[Rich: Role Playing Father of 2] In the beginning we would go to Toys R Us and we would get… I’m really into board games. I’m try to get them to play other games but we used to get them at Toys R Us in the beginning, anyway.

Male: You said in the beginning as in when they were younger?

Male: Yeah like probably not my littlest one but when the older one was little we would probably be there more I think, now we get them from, like online. But a lot of stuff we get online. Although frankly I miss going to the stores it used to be a lot of fun, you know I’m sort of old school, so I like going to the store and playing with things. So we have fun I would say that my older, my daughter experienced that kind of fun alot. I don’t think my younger, my son did and that’s kind of frustrating when he was a kid.

Female: Can you describe a little bit more about what was frustrating about the experience?

[Rich:Role Playing Father of 2] Like I said a lot of times we wound end up buying stuff online and it wasn’t because it was cheaper it was because we knew we wanted to go, and I’d bring them home from school or something and we stop off at Toys R us because we thought we could just run in and get something. And I can say that a lot of the time they just didn’t have what we wanted. Like if we were looking for a game one of those plug-in packs, they would have a lot of the packs but they didn’t have the packs that they want. They were out of inventory. Or during the holiday season it was always some sort of a mad house and I didn’t feel that the staff knew what they were doing and so it was frustrating, definitely frustrating. It was frustrating for me because I liked being there initially.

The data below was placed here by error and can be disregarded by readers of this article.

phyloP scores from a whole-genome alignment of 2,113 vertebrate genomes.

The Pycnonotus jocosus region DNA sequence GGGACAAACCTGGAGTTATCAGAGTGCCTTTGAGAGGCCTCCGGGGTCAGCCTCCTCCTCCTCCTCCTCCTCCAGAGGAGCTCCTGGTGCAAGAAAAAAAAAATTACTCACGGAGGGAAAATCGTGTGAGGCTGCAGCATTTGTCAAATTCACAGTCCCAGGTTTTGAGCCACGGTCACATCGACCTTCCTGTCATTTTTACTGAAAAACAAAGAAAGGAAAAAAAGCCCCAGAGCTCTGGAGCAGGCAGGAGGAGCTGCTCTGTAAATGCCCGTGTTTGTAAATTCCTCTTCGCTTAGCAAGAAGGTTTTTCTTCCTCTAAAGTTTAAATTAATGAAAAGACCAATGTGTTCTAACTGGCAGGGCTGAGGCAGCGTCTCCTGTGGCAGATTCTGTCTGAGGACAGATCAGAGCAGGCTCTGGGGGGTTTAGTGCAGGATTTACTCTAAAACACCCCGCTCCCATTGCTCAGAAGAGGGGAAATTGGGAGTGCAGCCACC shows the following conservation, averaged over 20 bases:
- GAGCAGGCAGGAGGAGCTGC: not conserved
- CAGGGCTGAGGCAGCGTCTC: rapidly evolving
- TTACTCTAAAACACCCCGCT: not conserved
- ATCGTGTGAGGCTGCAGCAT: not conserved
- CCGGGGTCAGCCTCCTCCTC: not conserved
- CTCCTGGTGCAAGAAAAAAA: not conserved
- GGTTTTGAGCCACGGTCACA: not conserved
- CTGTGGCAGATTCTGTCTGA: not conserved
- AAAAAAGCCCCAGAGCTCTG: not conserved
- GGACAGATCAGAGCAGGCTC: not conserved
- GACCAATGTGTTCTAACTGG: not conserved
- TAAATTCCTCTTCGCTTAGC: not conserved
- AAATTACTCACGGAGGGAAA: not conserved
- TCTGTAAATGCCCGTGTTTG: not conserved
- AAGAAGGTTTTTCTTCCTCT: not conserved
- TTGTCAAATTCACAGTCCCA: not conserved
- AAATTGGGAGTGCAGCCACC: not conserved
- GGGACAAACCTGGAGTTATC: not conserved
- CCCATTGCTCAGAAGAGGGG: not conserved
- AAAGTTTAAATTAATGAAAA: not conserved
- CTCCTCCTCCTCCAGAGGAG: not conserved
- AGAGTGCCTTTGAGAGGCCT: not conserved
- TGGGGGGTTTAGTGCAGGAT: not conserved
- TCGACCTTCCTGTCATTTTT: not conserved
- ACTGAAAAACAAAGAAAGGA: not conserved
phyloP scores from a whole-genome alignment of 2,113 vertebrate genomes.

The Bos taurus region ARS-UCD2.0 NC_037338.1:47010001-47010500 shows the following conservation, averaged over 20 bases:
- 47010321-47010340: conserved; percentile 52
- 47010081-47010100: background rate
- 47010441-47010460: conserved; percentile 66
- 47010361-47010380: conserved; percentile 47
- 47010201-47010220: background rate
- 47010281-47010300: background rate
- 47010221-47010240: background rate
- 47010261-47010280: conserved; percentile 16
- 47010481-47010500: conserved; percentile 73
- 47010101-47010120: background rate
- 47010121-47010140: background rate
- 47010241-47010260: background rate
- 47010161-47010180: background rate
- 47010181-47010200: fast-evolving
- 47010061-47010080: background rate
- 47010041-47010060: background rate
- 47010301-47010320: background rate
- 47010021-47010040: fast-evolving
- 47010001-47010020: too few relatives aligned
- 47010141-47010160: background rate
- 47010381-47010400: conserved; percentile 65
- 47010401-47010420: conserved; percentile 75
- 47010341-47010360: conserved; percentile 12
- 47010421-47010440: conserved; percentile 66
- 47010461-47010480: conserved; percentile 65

Female: So what was it that you liked initially, tell me what was good about it?

Male: Well you could kind of play you know, or you can at least go through the aisles and see everything, which is really fun, but it’s not fun when the stuff is missing, it’s not fun when you are trying to find out about something and the staff doesn’t really know about it. And I found that they had a separate area for all the electronics and it was kind of gated you know cause I think they are afraid of people stealing things. So we would go from the Lego section that’s my favorite toy, to the electronic section where they want to get things, and it kind of felt like you have to go to this cornered off area in the airport a little bit. Which it’s not like the Apple Store doesn’t do that, the Apple store is all open you get to use things, you get to play with things. So Toys R Us over time when other stores would do things differently Toys R Us felt like, I don’t know what, maybe old school, and it’s like why am I getting electronics at an old school place, you know what I mean?